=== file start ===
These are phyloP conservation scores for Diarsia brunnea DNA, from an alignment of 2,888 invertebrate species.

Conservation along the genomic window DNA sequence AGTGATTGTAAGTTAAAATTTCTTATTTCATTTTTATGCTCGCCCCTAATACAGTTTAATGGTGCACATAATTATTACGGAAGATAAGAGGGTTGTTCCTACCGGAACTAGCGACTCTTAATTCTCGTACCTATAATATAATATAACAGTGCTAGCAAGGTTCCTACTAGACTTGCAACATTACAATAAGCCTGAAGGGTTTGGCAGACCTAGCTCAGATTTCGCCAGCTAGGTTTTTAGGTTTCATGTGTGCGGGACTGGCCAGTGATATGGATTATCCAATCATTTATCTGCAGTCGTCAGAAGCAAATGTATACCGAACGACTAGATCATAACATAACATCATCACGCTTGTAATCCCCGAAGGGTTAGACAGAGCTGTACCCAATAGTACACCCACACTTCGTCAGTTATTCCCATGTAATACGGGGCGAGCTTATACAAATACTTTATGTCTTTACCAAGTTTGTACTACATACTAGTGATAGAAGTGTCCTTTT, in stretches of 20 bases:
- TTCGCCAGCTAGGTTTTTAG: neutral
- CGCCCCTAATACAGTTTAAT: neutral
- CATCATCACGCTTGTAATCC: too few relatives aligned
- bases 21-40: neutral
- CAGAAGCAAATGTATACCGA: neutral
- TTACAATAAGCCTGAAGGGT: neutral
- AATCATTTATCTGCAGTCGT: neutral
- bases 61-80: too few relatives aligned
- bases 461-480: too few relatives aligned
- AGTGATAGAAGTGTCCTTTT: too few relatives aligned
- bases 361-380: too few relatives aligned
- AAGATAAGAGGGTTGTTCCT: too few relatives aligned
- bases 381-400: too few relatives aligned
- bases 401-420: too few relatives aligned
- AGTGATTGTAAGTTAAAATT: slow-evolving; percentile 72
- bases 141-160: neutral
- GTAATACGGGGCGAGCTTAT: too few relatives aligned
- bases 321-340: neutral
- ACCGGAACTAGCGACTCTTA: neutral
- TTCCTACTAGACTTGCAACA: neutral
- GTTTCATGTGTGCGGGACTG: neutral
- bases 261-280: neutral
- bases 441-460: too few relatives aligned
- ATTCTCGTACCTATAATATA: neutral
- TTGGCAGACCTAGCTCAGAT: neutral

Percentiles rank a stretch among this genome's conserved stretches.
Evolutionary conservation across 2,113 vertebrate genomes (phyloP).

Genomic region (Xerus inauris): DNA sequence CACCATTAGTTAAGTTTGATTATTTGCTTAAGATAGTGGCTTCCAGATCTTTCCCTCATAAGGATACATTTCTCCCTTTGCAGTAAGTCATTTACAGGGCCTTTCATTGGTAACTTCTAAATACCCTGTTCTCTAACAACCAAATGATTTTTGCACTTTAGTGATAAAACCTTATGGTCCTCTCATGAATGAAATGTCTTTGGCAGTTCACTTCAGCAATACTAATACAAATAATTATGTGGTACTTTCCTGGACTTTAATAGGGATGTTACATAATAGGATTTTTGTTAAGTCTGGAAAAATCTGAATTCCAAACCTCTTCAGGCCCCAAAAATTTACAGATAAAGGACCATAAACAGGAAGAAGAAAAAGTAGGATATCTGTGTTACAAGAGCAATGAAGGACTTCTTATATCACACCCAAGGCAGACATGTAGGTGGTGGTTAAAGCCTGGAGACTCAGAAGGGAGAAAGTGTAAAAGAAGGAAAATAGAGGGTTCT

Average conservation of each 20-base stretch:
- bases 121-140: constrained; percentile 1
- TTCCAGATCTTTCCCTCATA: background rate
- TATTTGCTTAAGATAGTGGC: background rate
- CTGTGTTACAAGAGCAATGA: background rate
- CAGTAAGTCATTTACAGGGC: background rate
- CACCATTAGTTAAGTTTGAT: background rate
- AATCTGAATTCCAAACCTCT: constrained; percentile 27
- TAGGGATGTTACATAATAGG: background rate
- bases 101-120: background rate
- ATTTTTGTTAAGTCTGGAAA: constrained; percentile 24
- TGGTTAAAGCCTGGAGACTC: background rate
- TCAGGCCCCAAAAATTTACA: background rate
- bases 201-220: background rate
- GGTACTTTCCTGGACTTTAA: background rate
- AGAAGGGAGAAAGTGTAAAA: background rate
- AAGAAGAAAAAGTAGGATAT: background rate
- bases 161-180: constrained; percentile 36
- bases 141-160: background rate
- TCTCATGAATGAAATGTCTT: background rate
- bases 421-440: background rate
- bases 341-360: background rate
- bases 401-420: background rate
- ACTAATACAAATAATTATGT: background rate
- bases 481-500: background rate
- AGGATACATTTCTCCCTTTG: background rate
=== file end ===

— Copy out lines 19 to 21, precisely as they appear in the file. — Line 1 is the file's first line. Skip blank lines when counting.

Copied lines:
- GTAATACGGGGCGAGCTTAT: too few relatives aligned
- bases 321-340: neutral
- ACCGGAACTAGCGACTCTTA: neutral